I’m so sorry. Puns are my mortal enemies but I couldn’t resist this one. So … this is not only my yearly post on goals but also where I set out my writing goal posts for the New Year. Setting yearly goals is particularly important for writers. Writing is an activity that relies solely on self motivation and perseverance. Goals give us something clear and tangible to work towards – they keep us focussed through the ups and downs.
But unrealistic goals do exactly the opposite. It’s all about setting the RIGHT goals. As writers, so many things are out of our control, so it’s vital to make our goals only those things we can control. Our goals should be the things that are within our power to achieve by the end of the year. No pie in the sky stuff – no goals for nabbing a superstar agent, or signing a six figure book contract, or for your debut to hit the New York Times best seller list. Those things are mainly within someone else’s control, or the universe’s (or whatever you believe).
Don’t get me wrong – there’s nothing wrong with wanting those things, but I like to think of them as my ‘dream goals’. My current dream goals are for my first picture book, Squish Rabbit, to get great reviews and be a super seller. That’s a lovely daydream to entertain for a moment. But my real goals, the ones I write down and talk about, are more tangible. They look something like this:
- Goals about specific projects: writing the first draft of a new novel, redrafting a certain project, finishing the final illustrations for a picture book
- Goals about submissions: in 2007 I chose to submit just to my critique group, in 2008 I chose to target competitions and magazines, and in 2009 I chose to target agents
- Goals about networking / branding: getting to more book launches or writing functions, developing a website, visiting schools, promoting yourself as a speaker, or my 2009 goal – starting a writing blog *grin*
- Goals about craft: focussing on the areas of your writing you know you need to develop by reading books on craft or attending workshops / conferences
I have goals in all of these areas. I think I probably always will. How about you?
PS. Merry Christmas to all and to all a good night (I’m signing off for the year, but will be back in the New Year, fresh and chirpy and ready to post)
I’m a logical sort of gal. I don’t like accepting anything ‘just because’. I like to get to the bottom of things – the real reason, the cause, the fault. Why? So I can fix it. I’m like this with writing ups and downs. I’m currently wrangling with the 3rd and final-ish draft of a mid-grade adventure novel and day to day my mood varies widely.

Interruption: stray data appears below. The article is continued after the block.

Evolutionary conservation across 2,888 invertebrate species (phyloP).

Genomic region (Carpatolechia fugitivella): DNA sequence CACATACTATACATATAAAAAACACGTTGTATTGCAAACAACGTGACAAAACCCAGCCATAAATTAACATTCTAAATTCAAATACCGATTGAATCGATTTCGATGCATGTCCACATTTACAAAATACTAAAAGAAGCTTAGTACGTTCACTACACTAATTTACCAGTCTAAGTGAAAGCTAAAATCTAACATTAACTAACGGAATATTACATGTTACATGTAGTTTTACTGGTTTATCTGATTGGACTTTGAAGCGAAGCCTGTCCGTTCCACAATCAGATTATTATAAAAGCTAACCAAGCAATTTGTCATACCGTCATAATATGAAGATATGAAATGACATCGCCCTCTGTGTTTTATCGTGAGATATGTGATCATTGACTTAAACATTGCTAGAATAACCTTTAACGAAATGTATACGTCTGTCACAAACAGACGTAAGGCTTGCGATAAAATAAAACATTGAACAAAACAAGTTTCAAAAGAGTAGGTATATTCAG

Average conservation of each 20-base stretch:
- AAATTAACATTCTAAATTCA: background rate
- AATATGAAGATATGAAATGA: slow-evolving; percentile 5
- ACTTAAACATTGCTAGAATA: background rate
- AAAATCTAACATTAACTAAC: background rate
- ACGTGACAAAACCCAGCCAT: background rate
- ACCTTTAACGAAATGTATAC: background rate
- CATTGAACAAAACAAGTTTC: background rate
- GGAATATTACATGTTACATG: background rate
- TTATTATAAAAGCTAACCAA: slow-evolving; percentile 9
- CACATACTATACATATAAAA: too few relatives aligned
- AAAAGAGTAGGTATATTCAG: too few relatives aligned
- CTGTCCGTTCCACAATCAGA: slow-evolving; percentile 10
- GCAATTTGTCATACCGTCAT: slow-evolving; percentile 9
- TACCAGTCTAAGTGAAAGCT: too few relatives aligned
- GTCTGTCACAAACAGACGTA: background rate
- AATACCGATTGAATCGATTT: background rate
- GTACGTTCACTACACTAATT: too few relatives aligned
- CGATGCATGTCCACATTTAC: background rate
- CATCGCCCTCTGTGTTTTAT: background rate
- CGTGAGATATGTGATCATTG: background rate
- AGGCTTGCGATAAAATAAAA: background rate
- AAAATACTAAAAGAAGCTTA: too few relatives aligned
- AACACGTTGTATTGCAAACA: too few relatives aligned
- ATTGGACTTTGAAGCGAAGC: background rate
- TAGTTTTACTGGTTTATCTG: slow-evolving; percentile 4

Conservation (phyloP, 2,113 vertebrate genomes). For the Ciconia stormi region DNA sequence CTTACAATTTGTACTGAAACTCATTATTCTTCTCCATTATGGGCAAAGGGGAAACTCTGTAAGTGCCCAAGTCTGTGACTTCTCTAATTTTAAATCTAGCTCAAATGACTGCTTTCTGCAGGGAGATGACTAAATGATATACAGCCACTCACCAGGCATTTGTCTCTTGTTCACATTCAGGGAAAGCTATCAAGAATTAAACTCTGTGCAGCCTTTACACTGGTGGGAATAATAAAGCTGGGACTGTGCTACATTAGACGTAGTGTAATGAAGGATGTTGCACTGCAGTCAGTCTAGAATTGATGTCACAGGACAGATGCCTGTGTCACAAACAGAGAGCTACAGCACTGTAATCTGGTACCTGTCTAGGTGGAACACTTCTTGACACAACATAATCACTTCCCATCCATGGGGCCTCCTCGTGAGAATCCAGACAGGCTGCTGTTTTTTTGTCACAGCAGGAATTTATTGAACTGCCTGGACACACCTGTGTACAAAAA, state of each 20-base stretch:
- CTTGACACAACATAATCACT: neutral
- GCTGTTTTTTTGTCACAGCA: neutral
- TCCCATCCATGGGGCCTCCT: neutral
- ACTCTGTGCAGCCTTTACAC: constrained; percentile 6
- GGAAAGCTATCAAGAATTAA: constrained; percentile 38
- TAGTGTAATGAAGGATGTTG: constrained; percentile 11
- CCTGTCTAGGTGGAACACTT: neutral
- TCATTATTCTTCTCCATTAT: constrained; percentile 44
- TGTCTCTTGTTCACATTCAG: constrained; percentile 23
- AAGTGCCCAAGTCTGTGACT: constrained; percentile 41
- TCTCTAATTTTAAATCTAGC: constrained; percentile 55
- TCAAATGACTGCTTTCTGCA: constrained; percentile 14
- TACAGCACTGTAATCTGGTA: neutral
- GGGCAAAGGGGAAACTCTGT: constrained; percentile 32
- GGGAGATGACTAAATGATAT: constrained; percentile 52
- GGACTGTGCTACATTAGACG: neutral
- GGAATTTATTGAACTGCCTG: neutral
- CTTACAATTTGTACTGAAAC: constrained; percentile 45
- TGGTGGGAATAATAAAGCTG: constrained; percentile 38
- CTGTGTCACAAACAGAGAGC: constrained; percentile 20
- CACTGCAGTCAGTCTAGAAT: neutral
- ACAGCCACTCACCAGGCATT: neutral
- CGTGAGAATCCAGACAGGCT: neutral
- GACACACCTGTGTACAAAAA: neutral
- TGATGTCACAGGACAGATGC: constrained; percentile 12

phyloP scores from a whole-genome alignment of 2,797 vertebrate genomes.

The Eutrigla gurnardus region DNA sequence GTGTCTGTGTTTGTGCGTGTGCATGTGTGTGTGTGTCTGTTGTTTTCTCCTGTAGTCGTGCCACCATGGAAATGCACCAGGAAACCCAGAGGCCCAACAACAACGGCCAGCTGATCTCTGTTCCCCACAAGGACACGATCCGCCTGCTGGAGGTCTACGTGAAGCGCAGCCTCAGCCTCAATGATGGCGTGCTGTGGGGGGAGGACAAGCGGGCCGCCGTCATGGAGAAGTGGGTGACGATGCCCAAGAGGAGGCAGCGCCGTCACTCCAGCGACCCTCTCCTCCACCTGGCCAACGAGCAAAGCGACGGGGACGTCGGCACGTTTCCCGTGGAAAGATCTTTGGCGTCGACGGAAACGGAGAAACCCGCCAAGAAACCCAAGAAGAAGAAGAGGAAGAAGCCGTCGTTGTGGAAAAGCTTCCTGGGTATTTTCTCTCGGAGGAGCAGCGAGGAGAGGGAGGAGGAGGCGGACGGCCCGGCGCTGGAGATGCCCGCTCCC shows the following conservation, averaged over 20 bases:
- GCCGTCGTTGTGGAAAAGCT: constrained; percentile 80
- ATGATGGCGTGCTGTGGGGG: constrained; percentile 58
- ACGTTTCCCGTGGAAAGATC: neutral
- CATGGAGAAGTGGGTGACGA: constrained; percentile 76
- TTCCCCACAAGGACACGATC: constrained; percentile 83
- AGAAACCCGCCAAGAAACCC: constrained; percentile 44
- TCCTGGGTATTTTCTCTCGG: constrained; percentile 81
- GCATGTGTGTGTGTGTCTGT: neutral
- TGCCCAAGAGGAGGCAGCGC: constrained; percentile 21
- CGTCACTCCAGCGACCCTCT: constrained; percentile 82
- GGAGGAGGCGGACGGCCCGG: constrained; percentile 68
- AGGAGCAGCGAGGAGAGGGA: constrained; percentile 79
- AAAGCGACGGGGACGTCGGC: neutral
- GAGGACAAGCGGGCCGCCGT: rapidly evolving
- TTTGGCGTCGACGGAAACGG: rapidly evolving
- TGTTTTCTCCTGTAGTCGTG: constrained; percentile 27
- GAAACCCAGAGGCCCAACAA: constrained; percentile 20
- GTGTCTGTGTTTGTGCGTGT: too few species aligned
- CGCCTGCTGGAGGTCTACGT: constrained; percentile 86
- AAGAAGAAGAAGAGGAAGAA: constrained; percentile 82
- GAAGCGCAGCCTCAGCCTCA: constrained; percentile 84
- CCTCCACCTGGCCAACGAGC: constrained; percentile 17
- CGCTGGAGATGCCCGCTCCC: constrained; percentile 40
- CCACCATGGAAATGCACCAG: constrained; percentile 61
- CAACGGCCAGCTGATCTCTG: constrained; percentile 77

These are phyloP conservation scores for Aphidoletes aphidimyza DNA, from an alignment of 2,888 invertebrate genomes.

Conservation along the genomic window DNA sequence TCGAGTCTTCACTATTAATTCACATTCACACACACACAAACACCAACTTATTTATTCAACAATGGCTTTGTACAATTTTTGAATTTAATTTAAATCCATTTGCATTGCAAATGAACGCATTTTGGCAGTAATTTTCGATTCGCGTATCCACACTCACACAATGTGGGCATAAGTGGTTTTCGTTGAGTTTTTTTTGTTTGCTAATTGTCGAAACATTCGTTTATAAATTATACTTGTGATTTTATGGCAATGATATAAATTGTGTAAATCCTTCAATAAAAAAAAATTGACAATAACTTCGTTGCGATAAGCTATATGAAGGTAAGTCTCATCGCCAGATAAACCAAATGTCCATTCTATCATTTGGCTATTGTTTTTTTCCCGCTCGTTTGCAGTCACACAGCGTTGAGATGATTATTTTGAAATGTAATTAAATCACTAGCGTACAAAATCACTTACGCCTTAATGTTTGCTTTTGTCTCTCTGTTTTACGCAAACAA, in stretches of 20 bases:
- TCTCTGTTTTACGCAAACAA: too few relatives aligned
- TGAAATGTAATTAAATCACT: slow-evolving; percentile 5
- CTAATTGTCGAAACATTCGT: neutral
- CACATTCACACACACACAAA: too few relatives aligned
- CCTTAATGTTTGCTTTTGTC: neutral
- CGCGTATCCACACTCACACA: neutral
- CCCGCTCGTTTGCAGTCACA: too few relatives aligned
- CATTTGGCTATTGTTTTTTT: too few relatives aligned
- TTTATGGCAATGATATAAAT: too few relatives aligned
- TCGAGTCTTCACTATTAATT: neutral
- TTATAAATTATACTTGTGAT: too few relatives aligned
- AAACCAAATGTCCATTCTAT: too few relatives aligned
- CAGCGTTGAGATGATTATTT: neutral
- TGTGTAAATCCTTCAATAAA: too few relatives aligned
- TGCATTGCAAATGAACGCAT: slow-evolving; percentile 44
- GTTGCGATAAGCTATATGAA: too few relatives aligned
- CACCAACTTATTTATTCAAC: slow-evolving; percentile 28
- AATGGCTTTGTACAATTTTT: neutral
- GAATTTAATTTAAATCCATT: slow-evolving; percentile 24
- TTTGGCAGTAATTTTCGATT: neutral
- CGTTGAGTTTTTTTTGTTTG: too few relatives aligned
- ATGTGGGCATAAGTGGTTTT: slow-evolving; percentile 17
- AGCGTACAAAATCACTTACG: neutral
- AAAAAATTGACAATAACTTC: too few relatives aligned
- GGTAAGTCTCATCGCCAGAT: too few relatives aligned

Some days I’m up. I’m positively joyful, loving editing, believing in the story, adoring the characters, daydreaming about this being the next Harry Potter (ok, so I’m never THAT up). I feel like a writer. I feel good at what I do. I feel worthy and productive and like I could do this for the rest of my life.
Other days I’m down. And the downs get pretty deep. I wonder why I’m writing this story when the plot is banal, the characters cliched and the writing woefully unsalvageable. I wonder how on earth I got through two previous drafts without abandoning ship. I daydream about other professions – so when I’m found to be the fraud of a ‘writer’ I am I can make a silent exit. I consider changing my name and skipping town.
The Sherlock in me wants to know the cause of these ups and downs. ‘It’s just a writer thing’ is never enough. So I go through all the possible whys for getting down. It was a chapter that needed more work, so it challenged me more. I got a rejection that day. I had lots of other stressful things on my mind which were the real cause. I needed a day off. I’ve had another story circling my mind, so I couldn’t get into the voice of this one. I had too many e-mails demanding my attention. I had someone asking to see the ms and was feeling the pressure.
So many possible reasons. And you know the conclusion I’ve come to? It’s just a writer thing. Ha (see the humour? Me neither). There’s something about working in creative industries that lead to more self-doubt and ups and downs than other jobs. It’s just the way it is. And although there really are lots of reasons for this, I don’t think there’s a way to fix it. Even in ideal conditions I still get down days. So what can you do?
- Accept it: day to day ups and downs are mostly out of your control
- Embrace it: gotta love yourself, foibles and all
- Give yourself a break: don’t sweat it too much. If it’s a particularly heinous day, take some time off
- Bake: scones and cookies will cure what ails you
Sorry. I think that was self therapy more than blogging. If you managed to stick with me to the end then feel free to add your own solutions for dealing with the downs. By the way, is anyone quite as amused by the WordPress snow as I am? Ah, Christmassy happiness.